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DE Jonathon Cooper (Official Thread)

Discussion in 'Buckeye Football' started by MD Buckeye, Feb 16, 2014.

  1. scarletngray

    scarletngray Gold Pants

    It will be good to have Cooper back against Purdue. He was missed last game.
  2. GovTressel

    GovTressel Junior

    Our depth is obviously pretty weak. He’s spotty vs the pass and has been consistently lost in the run game.
  3. ScriptOhio

    ScriptOhio Everybody is somebody else's weirdo.

  4. Bestbuck36

    Bestbuck36 It's a brand new Day!!

    Dude needs to really start dominating. Get off those blocks and terrorize!
    buckeyboy likes this.
  5. Tanner

    Tanner Senior

    Only good thing about Bosa's injury was all the game reps Cooper got he wouldn't have otherwise had. Should help him going into next year.
  6. MaxBuck

    MaxBuck 2014 National Champions!

    I think Cooper improved tremendously over the course of the season.

    MARVYMARV14 Senior

    big facts! He's a kid that I wish had another year.
    Last edited: Dec 3, 2018
  8. scarletngray

    scarletngray Gold Pants

    Roster says he's a Junior????
  9. ShowMeBuck

    ShowMeBuck You know what? Chicken butt.

    Is he going to declare?

    (I’ll show myself out)
  10. ScriptOhio

    ScriptOhio Everybody is somebody else's weirdo.



    After three seasons, including one full year as a starter, Jonathon Cooper doesn't know quite how to define his Ohio State career.

    In 33 career games, he has 10.5 tackles for loss and 5.5 sacks. As a first-time starter in 2018 opposite Nick Bosa for the first three games and across the line from Chase Young the rest of the season, he had 6.5 tackles for loss and 2.5 sacks.

    Cooper wouldn't identify the first three years as disappointing. Unsatisfied, though?

    "Yes, ma'am, you could say that," Cooper said after thinking for a moment.

    He continued.

    "I don't feel like disappointment is there," Cooper said. "I would characterize it as not disappointed but just I feel like my career isn't finished. I'm not going to be the player that was highly recruited, came in and then had an OK season. I want to make sure that I fulfill my potential here at Ohio State and give it all I've got."

    At 6-foot-4, 257 pounds, Cooper looks like a natural at defensive end, and Larry Johnson believed in him enough to start him over Young at the beginning of last season. He played the third-most snaps of any defensive lineman on the team, behind just Young and Dre'Mont Jones.

    Now the veteran of the line along with a trio of senior defensive tackles – Davon Hamilton, Robert Landers and Jashon Cornell – Cooper views himself as someone who "needs to get the job done."

    "More production. More being the leader," Cooper said. "More talking to my teammates and just holding myself accountable for every single play, every single game. That's about it. Make sure I'm a captain and leader of this defense."

    Entire article:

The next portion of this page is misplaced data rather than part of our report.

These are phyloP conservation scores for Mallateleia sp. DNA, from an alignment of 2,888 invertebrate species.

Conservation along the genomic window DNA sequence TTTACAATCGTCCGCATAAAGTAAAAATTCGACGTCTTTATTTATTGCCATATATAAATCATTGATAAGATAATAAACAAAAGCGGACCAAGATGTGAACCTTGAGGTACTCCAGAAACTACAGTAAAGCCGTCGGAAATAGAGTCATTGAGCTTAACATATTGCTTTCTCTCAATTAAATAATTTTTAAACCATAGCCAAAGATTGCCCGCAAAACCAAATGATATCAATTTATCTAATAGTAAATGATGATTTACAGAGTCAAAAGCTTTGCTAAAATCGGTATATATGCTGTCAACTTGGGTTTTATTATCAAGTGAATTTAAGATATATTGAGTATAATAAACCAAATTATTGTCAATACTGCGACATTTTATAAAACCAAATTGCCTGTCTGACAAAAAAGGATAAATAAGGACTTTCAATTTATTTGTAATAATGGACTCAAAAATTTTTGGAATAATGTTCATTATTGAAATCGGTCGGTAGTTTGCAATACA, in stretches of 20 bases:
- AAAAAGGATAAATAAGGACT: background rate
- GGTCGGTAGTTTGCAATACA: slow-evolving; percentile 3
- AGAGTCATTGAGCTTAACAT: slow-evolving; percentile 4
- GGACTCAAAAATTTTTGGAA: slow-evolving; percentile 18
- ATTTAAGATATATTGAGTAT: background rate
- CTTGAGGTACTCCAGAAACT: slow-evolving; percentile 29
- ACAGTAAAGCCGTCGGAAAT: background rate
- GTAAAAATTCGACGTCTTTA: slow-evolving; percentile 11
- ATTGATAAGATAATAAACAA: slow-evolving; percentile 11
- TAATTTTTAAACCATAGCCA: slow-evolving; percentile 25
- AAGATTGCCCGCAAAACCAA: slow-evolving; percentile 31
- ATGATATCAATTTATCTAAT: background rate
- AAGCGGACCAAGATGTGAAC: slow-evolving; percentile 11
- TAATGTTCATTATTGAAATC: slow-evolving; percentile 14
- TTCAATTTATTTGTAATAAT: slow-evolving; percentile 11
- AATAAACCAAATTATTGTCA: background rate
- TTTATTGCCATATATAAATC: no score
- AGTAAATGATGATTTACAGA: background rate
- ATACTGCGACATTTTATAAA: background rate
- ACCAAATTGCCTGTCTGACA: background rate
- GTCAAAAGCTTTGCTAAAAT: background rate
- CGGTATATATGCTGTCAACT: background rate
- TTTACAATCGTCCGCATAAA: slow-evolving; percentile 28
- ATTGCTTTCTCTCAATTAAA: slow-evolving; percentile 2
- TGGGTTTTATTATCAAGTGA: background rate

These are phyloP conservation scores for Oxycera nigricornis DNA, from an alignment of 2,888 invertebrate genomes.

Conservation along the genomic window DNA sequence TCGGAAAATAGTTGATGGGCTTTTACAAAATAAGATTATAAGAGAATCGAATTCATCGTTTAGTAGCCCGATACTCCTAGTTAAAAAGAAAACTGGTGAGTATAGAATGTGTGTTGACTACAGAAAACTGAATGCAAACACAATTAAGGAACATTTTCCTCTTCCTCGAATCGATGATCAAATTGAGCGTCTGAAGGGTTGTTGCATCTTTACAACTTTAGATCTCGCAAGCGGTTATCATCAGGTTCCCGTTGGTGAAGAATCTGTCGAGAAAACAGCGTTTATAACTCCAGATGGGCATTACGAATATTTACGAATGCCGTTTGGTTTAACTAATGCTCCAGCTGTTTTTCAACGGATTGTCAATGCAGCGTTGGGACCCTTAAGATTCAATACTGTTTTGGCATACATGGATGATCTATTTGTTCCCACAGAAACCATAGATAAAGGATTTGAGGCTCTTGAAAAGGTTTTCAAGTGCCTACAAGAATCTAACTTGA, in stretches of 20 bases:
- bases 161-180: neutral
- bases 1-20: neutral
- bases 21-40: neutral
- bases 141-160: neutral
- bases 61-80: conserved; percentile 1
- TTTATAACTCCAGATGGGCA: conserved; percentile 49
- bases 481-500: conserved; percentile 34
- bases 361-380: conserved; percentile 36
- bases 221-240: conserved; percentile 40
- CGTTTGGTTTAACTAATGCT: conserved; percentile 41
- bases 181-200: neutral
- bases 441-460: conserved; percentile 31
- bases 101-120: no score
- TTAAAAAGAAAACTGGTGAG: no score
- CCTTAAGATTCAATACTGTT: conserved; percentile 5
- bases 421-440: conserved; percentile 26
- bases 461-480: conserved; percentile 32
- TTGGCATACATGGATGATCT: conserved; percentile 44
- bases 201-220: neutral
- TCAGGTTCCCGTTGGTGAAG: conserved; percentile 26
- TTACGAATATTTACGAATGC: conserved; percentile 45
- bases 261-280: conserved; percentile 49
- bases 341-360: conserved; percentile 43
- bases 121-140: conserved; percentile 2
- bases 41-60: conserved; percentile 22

LovelandBuckeye and brodybuck21 like this.
  11. ScriptOhio

    ScriptOhio Everybody is somebody else's weirdo.

    Ranking Ohio State’s Playmakers on Defense: No. 8 — Jonathon Cooper


    The No. 8 player on this list is embarking on his second year as a starter for the Buckeyes and is looking to close out his career with his very best season at Ohio State.

    No. 8 — Jonathon Cooper, Senior Defensive End
    Jonathon Cooper came to Ohio State as the No. 3 weakside defensive end in the 2016 recruiting class and the No. 33 player overall.

    Prior to his senior season in high school, Cooper went on the camp and combine circuit and wowed everyone with his speed and quickness in beating offensive linemen in one-on-one situations.

    Football is much different than combines, of course, and Cooper’s production to this point hasn’t lived up his placement in the recruiting world.

    And yet, it was Cooper who was starting alongside Nick Bosa last season. Sure, Cooper, Bosa, and Chase Young all rotated, but it was Cooper who started in every game he played last season.

    Entire article:
    brodybuck21 likes this.
  12. ScriptOhio

    ScriptOhio Everybody is somebody else's weirdo.

  13. ScriptOhio

    ScriptOhio Everybody is somebody else's weirdo.

    Cooper doesn't lack personality. For much of his hour-long interview in Chicago, he flashed a smile, not hesitating to crack jokes.

    That attitude translates to the locker room and onto the field, where he enjoys being the elder statesman at defensive end.

    “Just being a leader, showing them the standard, how hard we work and what it takes to be at Ohio State or be a starter,” Cooper said. “I try to show them every day with how hard I work, how I carry myself, how I speak and how I talk to others. They let me know I do a pretty good job with that. My younger players have a pretty good respect for me, and I appreciate it.”

    Playing across from Nick Bosa for three games and Chase Young for the rest of the season, Cooper had 13 starts as a junior, but he didn't produce as much as he hoped.